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Posted by Kylee Roberts at 12:53PM
Jaylene Clark Owens Smiling

Blog written by Kylee C. Roberts, Communications Management and Design ‘19, FLEFF Intern, New York, New York.

A black woman with short 4C hair stands in front of a yellow brick wall. She introduces herself in a high pitched, shrill voice:

“Hi/My name is Jaylene Clark Owens and this is not my voice/ This is not my normal register this a choice/This cadence creeps unconsciously into my vocal-box cavity and um/all of the sudden my voice begins to lift.”

Owens has dedicated her talents to artistically formulating the black experience through spoken word and theatre. In this poem, she describes the distress of code switching: A tactic subconsciously used by minorities to seem more approachable to white people.

Jaylene Clark Owens is a writer, poet and actress performing spoken word at FLEFF 2019’s DISRUPTIONS concert. The Ithaca College Alumna received a BFA for acting and was the founder of Spit That: The IC organization dedicated to forming community through spoken word.

“It was definitely a change coming from New York City in terms of the town itself, the public transportation and being a minority on campus,” Owens reminisced. “It was a cultural adjustment.”

After graduating IC in 2010, Owens was more aware of the changes happening in Harlem.

“I began to understand more about what gentrification was and what it was doing,” Owens said. “I guess I really started noticing around High School, when I would see, ‘oh, there’s a GAP here now and an H&M.’ Even seeing white people in Harlem I was like, ‘Wait what?’”

In an attempt to express herself and make sense of her environment, Owens wrote a Facebook status analogizing the killer whale to gentrification:

“When I looked at that image it looked [like] the white was coming through the middle and pushing the black to the sides,” Owens explained. “And I was like, ‘huh, that kind of feels like what’s happening in Harlem,’ in which white people are coming in and black people are getting pushed out.”

Shortly after the post went up in 2010, Owens was contacted by her former teacher Alfred Preisser from the Harlem School of the Arts. He asked her to create a play based on her comparison for a performance at the Schomburg Center for Research and Black Culture in Harlem.

Owens teamed up with Hollis Heath, Janelle Heatley and Chyann Sapp to write the play, Renaissance in the Belly of a Killer Whale and further creating the Harlem KW Project LLC. The company vowed to focus on “preserving the rich culture and history of Harlem through the arts.”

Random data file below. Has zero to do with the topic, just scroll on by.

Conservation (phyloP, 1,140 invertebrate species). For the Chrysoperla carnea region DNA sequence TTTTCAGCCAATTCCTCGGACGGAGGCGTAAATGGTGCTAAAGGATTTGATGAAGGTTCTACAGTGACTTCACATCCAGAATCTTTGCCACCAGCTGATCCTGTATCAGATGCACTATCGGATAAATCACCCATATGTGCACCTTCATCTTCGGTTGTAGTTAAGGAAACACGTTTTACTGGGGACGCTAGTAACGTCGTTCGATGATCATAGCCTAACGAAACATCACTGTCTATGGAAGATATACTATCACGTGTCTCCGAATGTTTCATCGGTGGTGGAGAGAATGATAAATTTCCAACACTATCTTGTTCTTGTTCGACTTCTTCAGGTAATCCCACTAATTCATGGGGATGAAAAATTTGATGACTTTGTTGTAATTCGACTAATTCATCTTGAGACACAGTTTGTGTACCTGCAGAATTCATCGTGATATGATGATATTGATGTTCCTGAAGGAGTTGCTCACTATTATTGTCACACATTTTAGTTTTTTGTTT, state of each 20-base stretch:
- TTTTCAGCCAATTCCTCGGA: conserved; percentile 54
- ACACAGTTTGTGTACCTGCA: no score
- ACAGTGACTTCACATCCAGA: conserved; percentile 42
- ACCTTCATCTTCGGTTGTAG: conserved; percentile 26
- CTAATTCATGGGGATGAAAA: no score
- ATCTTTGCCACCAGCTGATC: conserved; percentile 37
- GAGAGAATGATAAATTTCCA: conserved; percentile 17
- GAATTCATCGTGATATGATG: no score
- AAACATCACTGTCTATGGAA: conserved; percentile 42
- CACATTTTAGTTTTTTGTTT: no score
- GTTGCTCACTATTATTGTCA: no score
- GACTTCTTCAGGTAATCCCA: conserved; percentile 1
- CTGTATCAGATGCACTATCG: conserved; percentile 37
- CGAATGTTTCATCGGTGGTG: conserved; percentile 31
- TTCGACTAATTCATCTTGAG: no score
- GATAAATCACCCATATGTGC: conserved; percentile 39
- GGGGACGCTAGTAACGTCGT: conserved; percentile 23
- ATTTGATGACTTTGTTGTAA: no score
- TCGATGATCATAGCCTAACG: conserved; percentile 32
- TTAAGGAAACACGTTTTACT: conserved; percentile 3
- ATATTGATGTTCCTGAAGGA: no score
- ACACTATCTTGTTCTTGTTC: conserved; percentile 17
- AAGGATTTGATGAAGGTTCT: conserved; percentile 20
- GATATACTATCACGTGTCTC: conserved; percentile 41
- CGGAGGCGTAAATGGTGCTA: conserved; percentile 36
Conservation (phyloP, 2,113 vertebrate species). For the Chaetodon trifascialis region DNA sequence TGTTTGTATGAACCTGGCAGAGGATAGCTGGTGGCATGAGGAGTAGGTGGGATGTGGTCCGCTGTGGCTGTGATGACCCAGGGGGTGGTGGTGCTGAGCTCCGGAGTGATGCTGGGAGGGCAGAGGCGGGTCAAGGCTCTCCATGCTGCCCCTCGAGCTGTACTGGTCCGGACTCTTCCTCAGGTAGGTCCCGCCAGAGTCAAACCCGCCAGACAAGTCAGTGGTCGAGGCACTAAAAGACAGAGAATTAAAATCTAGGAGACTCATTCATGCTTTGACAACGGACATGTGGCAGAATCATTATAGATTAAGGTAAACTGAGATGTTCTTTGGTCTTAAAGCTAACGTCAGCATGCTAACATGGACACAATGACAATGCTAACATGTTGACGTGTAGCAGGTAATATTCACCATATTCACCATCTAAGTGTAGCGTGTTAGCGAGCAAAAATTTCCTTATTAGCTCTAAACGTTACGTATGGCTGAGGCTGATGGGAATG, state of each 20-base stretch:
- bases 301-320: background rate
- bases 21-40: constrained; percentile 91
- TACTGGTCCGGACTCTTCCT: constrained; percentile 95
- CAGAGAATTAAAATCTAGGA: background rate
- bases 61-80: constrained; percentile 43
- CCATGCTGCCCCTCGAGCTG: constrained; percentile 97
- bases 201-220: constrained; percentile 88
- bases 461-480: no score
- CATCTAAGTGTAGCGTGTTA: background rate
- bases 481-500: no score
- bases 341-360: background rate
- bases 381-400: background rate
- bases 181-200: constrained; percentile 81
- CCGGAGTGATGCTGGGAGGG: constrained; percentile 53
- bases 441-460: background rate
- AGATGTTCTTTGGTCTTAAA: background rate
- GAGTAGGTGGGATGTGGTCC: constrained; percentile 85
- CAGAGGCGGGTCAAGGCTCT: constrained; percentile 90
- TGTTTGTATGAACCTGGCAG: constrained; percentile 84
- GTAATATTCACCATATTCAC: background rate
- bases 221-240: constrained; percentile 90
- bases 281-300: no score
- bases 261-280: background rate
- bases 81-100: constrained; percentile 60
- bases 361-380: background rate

“When we started writing this play three out of four of us lived in Harlem and now none of us do” Owens said in regards to gentrification. Due to property value increases, returning to Harlem is  an expensive goal for Owens. As it affected all four women, the creation of the play was collaborative:

“We decided on what stories we want to tell, and once we narrowed that down each of us went home to write poems and scenes based on these stories, topics we wanted to talk about,” Owens explained. “Then I wrote the script to connect them.”

After the play’s premiere in 2011, Owens continued her artistic endeavors which included one of the best memories of her life: Performing spoken word at the Apollo Theatre’s Amateur Night.

“Spoken word is not typically done at the Apollo and it’s very rare that it will win,” Owens explained. She performed a piece called SoHa, based off the attempted rebrand of South Harlem since it’s gentrification. With a large push from the community, SoHa was cancelled.

“To be able to get into the competition and then to do a poem about Harlem, being in Harlem, being from Harlem; so many layers of Harlem-ness and it just made me so happy,” Owens exclaimed. “When they said I won it was just — amazing.”

Eight years later, Owens  published a collection of her poetry in a book called AfroPoetic.

AfroPoetic used to be my AOL screen name,” Owens laughed. “It’s a bunch of poems that I’ve written over the years about the black experience. I often write about being black and things I deal with as a black woman, so a lot of my poems have a social justice feel to them.”

This year will be Jaylene Owens’ first time at FLEFF, performing three poems including “My Voice, My Choice” at the FLEFF DISRUPTIONS Concert. Owens is excited for this year’s theme as she has seen disruptions intertwined with so much of today’s culture.

“While, no, we’ve never been post-racial, I have never seen this level of blatant racism on display in my lifetime. That is a disruption of peace,” Owens explained. She added, “there’s a lot of disruption in terms of women disrupting the patriarchy and having their voices heard.”

To learn more about Jaylene Clark Owens, head to her website here.



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